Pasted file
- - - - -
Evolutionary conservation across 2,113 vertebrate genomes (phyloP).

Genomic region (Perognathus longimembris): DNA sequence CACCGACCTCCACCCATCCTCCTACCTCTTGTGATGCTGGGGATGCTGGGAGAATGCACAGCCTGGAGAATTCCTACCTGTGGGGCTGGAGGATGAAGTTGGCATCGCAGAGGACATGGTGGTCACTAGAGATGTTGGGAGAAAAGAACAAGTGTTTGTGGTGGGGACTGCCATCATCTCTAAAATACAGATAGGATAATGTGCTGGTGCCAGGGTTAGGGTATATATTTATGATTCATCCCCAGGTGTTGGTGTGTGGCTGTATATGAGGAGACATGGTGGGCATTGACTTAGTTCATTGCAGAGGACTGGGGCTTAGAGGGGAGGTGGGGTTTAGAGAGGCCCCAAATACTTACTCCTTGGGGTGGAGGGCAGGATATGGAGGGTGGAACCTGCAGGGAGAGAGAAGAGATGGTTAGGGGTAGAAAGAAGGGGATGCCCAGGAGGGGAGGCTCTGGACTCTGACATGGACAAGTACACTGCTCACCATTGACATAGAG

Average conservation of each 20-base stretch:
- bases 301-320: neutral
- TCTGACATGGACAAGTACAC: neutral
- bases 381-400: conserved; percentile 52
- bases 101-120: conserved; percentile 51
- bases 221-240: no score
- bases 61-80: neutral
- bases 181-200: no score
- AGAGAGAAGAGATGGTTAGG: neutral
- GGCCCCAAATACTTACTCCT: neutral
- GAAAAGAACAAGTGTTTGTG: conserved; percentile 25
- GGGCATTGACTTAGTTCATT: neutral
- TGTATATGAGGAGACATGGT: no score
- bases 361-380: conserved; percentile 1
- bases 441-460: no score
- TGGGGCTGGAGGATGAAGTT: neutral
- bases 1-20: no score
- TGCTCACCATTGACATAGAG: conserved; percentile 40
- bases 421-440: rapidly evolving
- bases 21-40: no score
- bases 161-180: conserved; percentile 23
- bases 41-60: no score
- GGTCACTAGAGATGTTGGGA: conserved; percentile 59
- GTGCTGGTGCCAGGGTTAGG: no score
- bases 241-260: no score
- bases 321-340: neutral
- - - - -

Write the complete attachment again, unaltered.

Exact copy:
Evolutionary conservation across 2,113 vertebrate genomes (phyloP).

Genomic region (Perognathus longimembris): DNA sequence CACCGACCTCCACCCATCCTCCTACCTCTTGTGATGCTGGGGATGCTGGGAGAATGCACAGCCTGGAGAATTCCTACCTGTGGGGCTGGAGGATGAAGTTGGCATCGCAGAGGACATGGTGGTCACTAGAGATGTTGGGAGAAAAGAACAAGTGTTTGTGGTGGGGACTGCCATCATCTCTAAAATACAGATAGGATAATGTGCTGGTGCCAGGGTTAGGGTATATATTTATGATTCATCCCCAGGTGTTGGTGTGTGGCTGTATATGAGGAGACATGGTGGGCATTGACTTAGTTCATTGCAGAGGACTGGGGCTTAGAGGGGAGGTGGGGTTTAGAGAGGCCCCAAATACTTACTCCTTGGGGTGGAGGGCAGGATATGGAGGGTGGAACCTGCAGGGAGAGAGAAGAGATGGTTAGGGGTAGAAAGAAGGGGATGCCCAGGAGGGGAGGCTCTGGACTCTGACATGGACAAGTACACTGCTCACCATTGACATAGAG

Average conservation of each 20-base stretch:
- bases 301-320: neutral
- TCTGACATGGACAAGTACAC: neutral
- bases 381-400: conserved; percentile 52
- bases 101-120: conserved; percentile 51
- bases 221-240: no score
- bases 61-80: neutral
- bases 181-200: no score
- AGAGAGAAGAGATGGTTAGG: neutral
- GGCCCCAAATACTTACTCCT: neutral
- GAAAAGAACAAGTGTTTGTG: conserved; percentile 25
- GGGCATTGACTTAGTTCATT: neutral
- TGTATATGAGGAGACATGGT: no score
- bases 361-380: conserved; percentile 1
- bases 441-460: no score
- TGGGGCTGGAGGATGAAGTT: neutral
- bases 1-20: no score
- TGCTCACCATTGACATAGAG: conserved; percentile 40
- bases 421-440: rapidly evolving
- bases 21-40: no score
- bases 161-180: conserved; percentile 23
- bases 41-60: no score
- GGTCACTAGAGATGTTGGGA: conserved; percentile 59
- GTGCTGGTGCCAGGGTTAGG: no score
- bases 241-260: no score
- bases 321-340: neutral